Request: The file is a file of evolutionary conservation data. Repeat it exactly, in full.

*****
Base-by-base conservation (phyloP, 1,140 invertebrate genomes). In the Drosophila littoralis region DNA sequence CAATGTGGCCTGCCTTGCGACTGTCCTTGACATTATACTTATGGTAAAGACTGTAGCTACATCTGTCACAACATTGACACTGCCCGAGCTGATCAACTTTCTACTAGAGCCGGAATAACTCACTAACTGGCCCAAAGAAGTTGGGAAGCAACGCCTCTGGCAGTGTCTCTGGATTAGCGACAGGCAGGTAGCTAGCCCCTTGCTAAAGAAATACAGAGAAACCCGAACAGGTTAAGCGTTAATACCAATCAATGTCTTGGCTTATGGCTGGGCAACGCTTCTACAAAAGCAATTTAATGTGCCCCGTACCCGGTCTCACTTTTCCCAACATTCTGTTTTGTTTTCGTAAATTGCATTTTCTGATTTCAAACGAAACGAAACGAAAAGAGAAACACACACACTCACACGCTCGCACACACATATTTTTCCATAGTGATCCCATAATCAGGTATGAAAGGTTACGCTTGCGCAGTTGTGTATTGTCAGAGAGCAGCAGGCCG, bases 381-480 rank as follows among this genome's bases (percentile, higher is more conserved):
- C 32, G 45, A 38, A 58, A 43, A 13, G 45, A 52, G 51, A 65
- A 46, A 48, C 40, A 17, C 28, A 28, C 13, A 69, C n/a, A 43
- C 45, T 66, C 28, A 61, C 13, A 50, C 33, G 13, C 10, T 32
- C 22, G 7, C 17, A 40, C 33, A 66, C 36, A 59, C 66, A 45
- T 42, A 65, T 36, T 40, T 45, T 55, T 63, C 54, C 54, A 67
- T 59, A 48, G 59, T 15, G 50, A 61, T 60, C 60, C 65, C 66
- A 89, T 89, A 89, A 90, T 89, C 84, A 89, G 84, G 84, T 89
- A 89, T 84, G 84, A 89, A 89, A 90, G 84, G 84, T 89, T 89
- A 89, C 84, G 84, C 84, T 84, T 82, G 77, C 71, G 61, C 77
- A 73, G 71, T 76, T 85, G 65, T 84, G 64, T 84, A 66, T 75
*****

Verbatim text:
Base-by-base conservation (phyloP, 1,140 invertebrate genomes). In the Drosophila littoralis region DNA sequence CAATGTGGCCTGCCTTGCGACTGTCCTTGACATTATACTTATGGTAAAGACTGTAGCTACATCTGTCACAACATTGACACTGCCCGAGCTGATCAACTTTCTACTAGAGCCGGAATAACTCACTAACTGGCCCAAAGAAGTTGGGAAGCAACGCCTCTGGCAGTGTCTCTGGATTAGCGACAGGCAGGTAGCTAGCCCCTTGCTAAAGAAATACAGAGAAACCCGAACAGGTTAAGCGTTAATACCAATCAATGTCTTGGCTTATGGCTGGGCAACGCTTCTACAAAAGCAATTTAATGTGCCCCGTACCCGGTCTCACTTTTCCCAACATTCTGTTTTGTTTTCGTAAATTGCATTTTCTGATTTCAAACGAAACGAAACGAAAAGAGAAACACACACACTCACACGCTCGCACACACATATTTTTCCATAGTGATCCCATAATCAGGTATGAAAGGTTACGCTTGCGCAGTTGTGTATTGTCAGAGAGCAGCAGGCCG, bases 381-480 rank as follows among this genome's bases (percentile, higher is more conserved):
- C 32, G 45, A 38, A 58, A 43, A 13, G 45, A 52, G 51, A 65
- A 46, A 48, C 40, A 17, C 28, A 28, C 13, A 69, C n/a, A 43
- C 45, T 66, C 28, A 61, C 13, A 50, C 33, G 13, C 10, T 32
- C 22, G 7, C 17, A 40, C 33, A 66, C 36, A 59, C 66, A 45
- T 42, A 65, T 36, T 40, T 45, T 55, T 63, C 54, C 54, A 67
- T 59, A 48, G 59, T 15, G 50, A 61, T 60, C 60, C 65, C 66
- A 89, T 89, A 89, A 90, T 89, C 84, A 89, G 84, G 84, T 89
- A 89, T 84, G 84, A 89, A 89, A 90, G 84, G 84, T 89, T 89
- A 89, C 84, G 84, C 84, T 84, T 82, G 77, C 71, G 61, C 77
- A 73, G 71, T 76, T 85, G 65, T 84, G 64, T 84, A 66, T 75